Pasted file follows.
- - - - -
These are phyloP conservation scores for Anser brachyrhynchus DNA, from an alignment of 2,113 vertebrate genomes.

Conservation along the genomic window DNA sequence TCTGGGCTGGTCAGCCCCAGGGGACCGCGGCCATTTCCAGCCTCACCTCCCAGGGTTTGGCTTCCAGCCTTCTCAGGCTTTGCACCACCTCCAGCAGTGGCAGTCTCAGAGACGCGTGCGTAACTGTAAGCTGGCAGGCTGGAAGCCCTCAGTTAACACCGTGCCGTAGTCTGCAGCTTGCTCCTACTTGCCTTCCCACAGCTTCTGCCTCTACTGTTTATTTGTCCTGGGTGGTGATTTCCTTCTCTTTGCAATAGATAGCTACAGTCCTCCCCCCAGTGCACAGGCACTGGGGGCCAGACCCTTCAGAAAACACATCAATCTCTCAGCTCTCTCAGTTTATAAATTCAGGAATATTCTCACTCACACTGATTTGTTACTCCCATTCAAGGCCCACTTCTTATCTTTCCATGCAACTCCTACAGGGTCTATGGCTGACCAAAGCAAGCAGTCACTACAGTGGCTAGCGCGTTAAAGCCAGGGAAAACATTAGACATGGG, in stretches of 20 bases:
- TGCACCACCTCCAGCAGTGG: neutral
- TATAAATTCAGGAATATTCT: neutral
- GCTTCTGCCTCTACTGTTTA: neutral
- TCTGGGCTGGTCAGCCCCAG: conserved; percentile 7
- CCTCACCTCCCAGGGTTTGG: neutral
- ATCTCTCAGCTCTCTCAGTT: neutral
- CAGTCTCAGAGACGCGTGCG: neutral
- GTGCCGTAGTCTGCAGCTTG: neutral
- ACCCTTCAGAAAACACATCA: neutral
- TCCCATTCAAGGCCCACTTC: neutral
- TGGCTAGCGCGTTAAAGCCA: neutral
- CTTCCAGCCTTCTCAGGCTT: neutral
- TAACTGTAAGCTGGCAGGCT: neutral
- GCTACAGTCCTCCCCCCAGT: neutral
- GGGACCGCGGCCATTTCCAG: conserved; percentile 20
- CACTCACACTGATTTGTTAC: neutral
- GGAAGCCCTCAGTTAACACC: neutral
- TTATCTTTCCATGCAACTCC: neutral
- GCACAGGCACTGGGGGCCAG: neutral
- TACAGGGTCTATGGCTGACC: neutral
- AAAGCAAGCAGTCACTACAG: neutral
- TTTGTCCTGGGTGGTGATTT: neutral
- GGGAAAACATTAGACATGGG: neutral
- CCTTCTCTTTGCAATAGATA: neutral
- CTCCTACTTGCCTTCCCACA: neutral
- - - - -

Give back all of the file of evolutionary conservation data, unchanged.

These are phyloP conservation scores for Anser brachyrhynchus DNA, from an alignment of 2,113 vertebrate genomes.

Conservation along the genomic window DNA sequence TCTGGGCTGGTCAGCCCCAGGGGACCGCGGCCATTTCCAGCCTCACCTCCCAGGGTTTGGCTTCCAGCCTTCTCAGGCTTTGCACCACCTCCAGCAGTGGCAGTCTCAGAGACGCGTGCGTAACTGTAAGCTGGCAGGCTGGAAGCCCTCAGTTAACACCGTGCCGTAGTCTGCAGCTTGCTCCTACTTGCCTTCCCACAGCTTCTGCCTCTACTGTTTATTTGTCCTGGGTGGTGATTTCCTTCTCTTTGCAATAGATAGCTACAGTCCTCCCCCCAGTGCACAGGCACTGGGGGCCAGACCCTTCAGAAAACACATCAATCTCTCAGCTCTCTCAGTTTATAAATTCAGGAATATTCTCACTCACACTGATTTGTTACTCCCATTCAAGGCCCACTTCTTATCTTTCCATGCAACTCCTACAGGGTCTATGGCTGACCAAAGCAAGCAGTCACTACAGTGGCTAGCGCGTTAAAGCCAGGGAAAACATTAGACATGGG, in stretches of 20 bases:
- TGCACCACCTCCAGCAGTGG: neutral
- TATAAATTCAGGAATATTCT: neutral
- GCTTCTGCCTCTACTGTTTA: neutral
- TCTGGGCTGGTCAGCCCCAG: conserved; percentile 7
- CCTCACCTCCCAGGGTTTGG: neutral
- ATCTCTCAGCTCTCTCAGTT: neutral
- CAGTCTCAGAGACGCGTGCG: neutral
- GTGCCGTAGTCTGCAGCTTG: neutral
- ACCCTTCAGAAAACACATCA: neutral
- TCCCATTCAAGGCCCACTTC: neutral
- TGGCTAGCGCGTTAAAGCCA: neutral
- CTTCCAGCCTTCTCAGGCTT: neutral
- TAACTGTAAGCTGGCAGGCT: neutral
- GCTACAGTCCTCCCCCCAGT: neutral
- GGGACCGCGGCCATTTCCAG: conserved; percentile 20
- CACTCACACTGATTTGTTAC: neutral
- GGAAGCCCTCAGTTAACACC: neutral
- TTATCTTTCCATGCAACTCC: neutral
- GCACAGGCACTGGGGGCCAG: neutral
- TACAGGGTCTATGGCTGACC: neutral
- AAAGCAAGCAGTCACTACAG: neutral
- TTTGTCCTGGGTGGTGATTT: neutral
- GGGAAAACATTAGACATGGG: neutral
- CCTTCTCTTTGCAATAGATA: neutral
- CTCCTACTTGCCTTCCCACA: neutral